Fifth: During that initial five year period and beyond, for any FDIC insured institution (or insitution involved in the capital markets as a counterparty to an FDIC insured institution with more than $10 billion of notional counterparty exposure), employee compensation in excess of $2 million per year, set to inflation, would be deferred on an even four year vesting schedule (in year one you'd get $2 million, at the end of year two, you'd get 1/4 of the deferred comp, etc.). If the government has to implement an AIG-type plan, all deferred comp is forfeit and goes to the benefit of the FDIC's insurance fund. There is no employment vesting. So, the money is yours, free and clear, as long as your bank/institution does not fail (as defined by the AIG-type takeover) within four years of your last paycheck. This is not at all a limit on compensation, it is merely a recognition that if you are going to rely on a government subsidy for your operations, you need to be incented to behave in a way that minimizes long-term failure.
Sixth: Transparency to the public/depositors must improve somehow.
Finally, the government should immediately loosen ownership restrictions on private equity buyers taking stakes in banks, but force them to over-equitize initially.
What does this mean? I'll give the quick answer here. Regardless of whether my ideas or any other are implemented (including the Treasury bailout), we are going to witness the great deleveraging of our time. Thus, there will be a one-time, painful readjustment in values in order to reflect less available, more stringent, more expensive leverage.
Historically, an 80% Loan to Value ("LTV") loan on a house has been a reasonably safe loan. The buyer's 20% was enough skin in the game to keep him/her/them honest even if it turns out the house price was a bit high. Lenders rarely lost money. A big part of this was that houses were historically appreciating assets (unlike most cars, for example) and thus the lender's margin of safety was growing in two ways: 1) every month the borrower paid back some principal on the mortgage, improving the LTV; and 2) over time the value of the home increased, also improving the LTV.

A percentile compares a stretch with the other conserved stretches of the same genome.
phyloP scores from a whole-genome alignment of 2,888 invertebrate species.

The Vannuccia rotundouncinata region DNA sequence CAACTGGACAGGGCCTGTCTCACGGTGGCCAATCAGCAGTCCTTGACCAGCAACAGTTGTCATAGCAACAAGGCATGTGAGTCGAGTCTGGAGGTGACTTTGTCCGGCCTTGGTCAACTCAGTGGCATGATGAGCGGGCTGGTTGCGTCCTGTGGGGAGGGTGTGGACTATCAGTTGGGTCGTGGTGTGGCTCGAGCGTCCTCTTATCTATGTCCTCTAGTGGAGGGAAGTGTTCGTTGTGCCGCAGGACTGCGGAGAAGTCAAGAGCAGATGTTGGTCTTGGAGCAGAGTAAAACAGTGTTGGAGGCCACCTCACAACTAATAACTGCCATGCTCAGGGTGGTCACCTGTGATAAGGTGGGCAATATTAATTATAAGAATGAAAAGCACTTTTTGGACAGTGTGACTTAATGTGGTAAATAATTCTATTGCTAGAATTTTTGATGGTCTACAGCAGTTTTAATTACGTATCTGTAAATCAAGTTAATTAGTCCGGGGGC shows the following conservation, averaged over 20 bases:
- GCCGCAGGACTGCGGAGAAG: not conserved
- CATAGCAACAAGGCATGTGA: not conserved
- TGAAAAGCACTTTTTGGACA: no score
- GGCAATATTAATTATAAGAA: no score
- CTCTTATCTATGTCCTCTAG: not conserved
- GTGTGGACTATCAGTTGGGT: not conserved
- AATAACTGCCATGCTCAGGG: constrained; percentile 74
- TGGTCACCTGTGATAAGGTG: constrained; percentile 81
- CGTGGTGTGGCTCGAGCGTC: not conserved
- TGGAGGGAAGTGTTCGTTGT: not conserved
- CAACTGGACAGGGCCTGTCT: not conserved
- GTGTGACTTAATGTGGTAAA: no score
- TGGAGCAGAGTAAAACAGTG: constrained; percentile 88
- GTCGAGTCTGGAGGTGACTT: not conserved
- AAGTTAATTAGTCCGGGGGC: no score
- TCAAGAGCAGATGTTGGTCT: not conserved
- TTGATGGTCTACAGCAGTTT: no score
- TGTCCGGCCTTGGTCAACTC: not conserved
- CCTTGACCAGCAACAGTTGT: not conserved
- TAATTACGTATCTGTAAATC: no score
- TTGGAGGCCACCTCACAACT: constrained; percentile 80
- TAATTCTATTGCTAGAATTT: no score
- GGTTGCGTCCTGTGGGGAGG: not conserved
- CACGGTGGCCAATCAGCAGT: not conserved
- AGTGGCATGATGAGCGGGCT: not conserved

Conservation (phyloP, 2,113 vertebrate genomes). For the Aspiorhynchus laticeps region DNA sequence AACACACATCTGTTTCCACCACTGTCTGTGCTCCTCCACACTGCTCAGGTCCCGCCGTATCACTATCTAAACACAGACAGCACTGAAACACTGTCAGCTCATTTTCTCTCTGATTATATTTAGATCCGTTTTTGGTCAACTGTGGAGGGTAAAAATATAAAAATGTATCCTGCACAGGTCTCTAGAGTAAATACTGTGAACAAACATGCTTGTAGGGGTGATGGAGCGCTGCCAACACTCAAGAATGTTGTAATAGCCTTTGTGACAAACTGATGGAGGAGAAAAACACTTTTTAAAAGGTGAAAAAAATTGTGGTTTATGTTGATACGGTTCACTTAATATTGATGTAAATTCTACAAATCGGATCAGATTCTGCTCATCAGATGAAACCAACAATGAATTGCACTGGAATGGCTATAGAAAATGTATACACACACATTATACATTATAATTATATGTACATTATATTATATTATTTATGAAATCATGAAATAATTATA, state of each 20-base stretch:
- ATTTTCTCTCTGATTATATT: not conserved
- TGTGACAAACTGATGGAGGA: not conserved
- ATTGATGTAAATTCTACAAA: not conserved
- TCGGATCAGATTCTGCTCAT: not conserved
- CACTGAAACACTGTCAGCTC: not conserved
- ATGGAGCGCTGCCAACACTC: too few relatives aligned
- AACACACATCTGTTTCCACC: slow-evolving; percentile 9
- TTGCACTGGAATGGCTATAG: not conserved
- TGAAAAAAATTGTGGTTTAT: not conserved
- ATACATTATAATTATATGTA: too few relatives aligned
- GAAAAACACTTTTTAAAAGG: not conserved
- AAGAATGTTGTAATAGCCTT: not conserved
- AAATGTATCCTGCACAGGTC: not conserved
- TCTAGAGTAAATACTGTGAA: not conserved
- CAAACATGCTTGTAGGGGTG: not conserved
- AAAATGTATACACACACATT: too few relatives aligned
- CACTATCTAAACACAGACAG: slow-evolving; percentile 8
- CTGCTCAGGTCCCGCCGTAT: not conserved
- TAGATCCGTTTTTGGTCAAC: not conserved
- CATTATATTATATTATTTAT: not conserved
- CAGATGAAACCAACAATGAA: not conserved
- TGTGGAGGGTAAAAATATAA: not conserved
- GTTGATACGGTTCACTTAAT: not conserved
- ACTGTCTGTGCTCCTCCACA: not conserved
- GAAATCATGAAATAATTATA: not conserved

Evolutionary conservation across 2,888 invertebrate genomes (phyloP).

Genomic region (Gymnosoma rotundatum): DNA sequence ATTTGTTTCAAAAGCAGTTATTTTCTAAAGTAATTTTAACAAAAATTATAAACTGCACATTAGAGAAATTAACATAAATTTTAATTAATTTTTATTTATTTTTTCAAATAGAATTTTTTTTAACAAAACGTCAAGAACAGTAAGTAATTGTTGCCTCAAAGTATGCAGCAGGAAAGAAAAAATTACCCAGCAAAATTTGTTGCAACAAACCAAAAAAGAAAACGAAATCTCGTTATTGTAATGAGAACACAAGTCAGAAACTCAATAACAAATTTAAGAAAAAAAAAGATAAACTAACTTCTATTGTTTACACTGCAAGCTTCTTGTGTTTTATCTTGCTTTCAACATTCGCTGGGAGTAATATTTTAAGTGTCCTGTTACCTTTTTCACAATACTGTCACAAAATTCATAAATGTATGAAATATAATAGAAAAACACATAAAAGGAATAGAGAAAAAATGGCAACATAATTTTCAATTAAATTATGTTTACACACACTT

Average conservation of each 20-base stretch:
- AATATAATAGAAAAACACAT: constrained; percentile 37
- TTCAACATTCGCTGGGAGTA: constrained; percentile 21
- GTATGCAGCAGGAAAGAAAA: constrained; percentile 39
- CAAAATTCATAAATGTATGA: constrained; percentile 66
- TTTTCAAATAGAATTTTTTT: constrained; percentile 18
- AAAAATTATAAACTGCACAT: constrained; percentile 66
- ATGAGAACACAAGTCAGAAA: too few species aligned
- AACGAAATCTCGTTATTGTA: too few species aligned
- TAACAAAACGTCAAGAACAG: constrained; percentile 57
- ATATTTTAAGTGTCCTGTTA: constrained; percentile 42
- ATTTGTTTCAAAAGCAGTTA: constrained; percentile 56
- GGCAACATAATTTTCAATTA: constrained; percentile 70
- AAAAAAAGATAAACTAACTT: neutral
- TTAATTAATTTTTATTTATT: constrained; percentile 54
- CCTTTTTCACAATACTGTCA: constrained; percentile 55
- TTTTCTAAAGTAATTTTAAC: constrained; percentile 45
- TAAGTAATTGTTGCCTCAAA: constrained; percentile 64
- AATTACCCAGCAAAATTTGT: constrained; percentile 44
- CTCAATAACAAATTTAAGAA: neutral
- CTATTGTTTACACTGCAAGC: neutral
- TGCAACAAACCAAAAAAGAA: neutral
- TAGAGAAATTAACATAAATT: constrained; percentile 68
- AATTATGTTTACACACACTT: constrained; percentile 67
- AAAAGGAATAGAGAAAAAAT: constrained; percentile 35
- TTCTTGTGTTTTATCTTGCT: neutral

However, everything seems to have suddenly changed. Borrowers' behavior is less predictable - they are willingly defaulting on their mortgages much more often (even those that had 20% down). Further, home prices are declining. Now, from an aggregate standpoint, that same 80% LTV mortgage seems substantially less attractive to the lender. Their margin for error seems to actually be shrinking rather than growing.
So, what will the rational lender do?
1) delever their balance sheet: in response to the volume of bad loans and the increasingly transitory nature of deposits, banks are going to delever in order to feel they can safely operate. Lenders and owners will require it. Reducing blow-up risk is key. So, fewer loans will be available in aggregate unless we capitalize a bunch of new banks or existing banks raise a ton of equity;
2) raise standards: You're going to make sure the people you loan to are highly unlikely to default - so credit quality will rise, which weeds out certain borrowers;
3) raise your price: You're going to charge wider spreads to your funding costs in order to compensate you for the higher risk you perceive that is associated. This has a depressing effect on asset prices as the cost of acquiring assets rises, all else being equal;
4) lend at lower LTVs: You're going to make borrowers put more of their own skin in the game which a) gives you more protection in case they default and in case asset values continue to decline; and b) makes the borrower less likely to default since he/she/they have more to lose. This will have the effect of weeding out borrowers who haven't saved up enough to be able to put up a bigger chunk of money.
Collectively, those four factors will have a depressive effect on any asset classes that have historically been acquired with borrowed money (LBO targets, real estate, etc.) in order to reflect less competition amongst buyers, to compensate the buyers for the increased cost of borrowing, and to generate attractive returns to the equity. This deleveraging spiral obviously has the ability to feed on itself until one day, it stops.
My guess is it will correct too far and at that point, the man with cash will be in an a once-in-a-lifetime position to profit. Buy assets when the provide reasonably attractive unlevered returns for the risk assumed. Levering those returns would just be gravy.
This is a time to sit and wait. Then when big opportunities come, and they will come if this volatility and deleveraging keeps up, swing hard.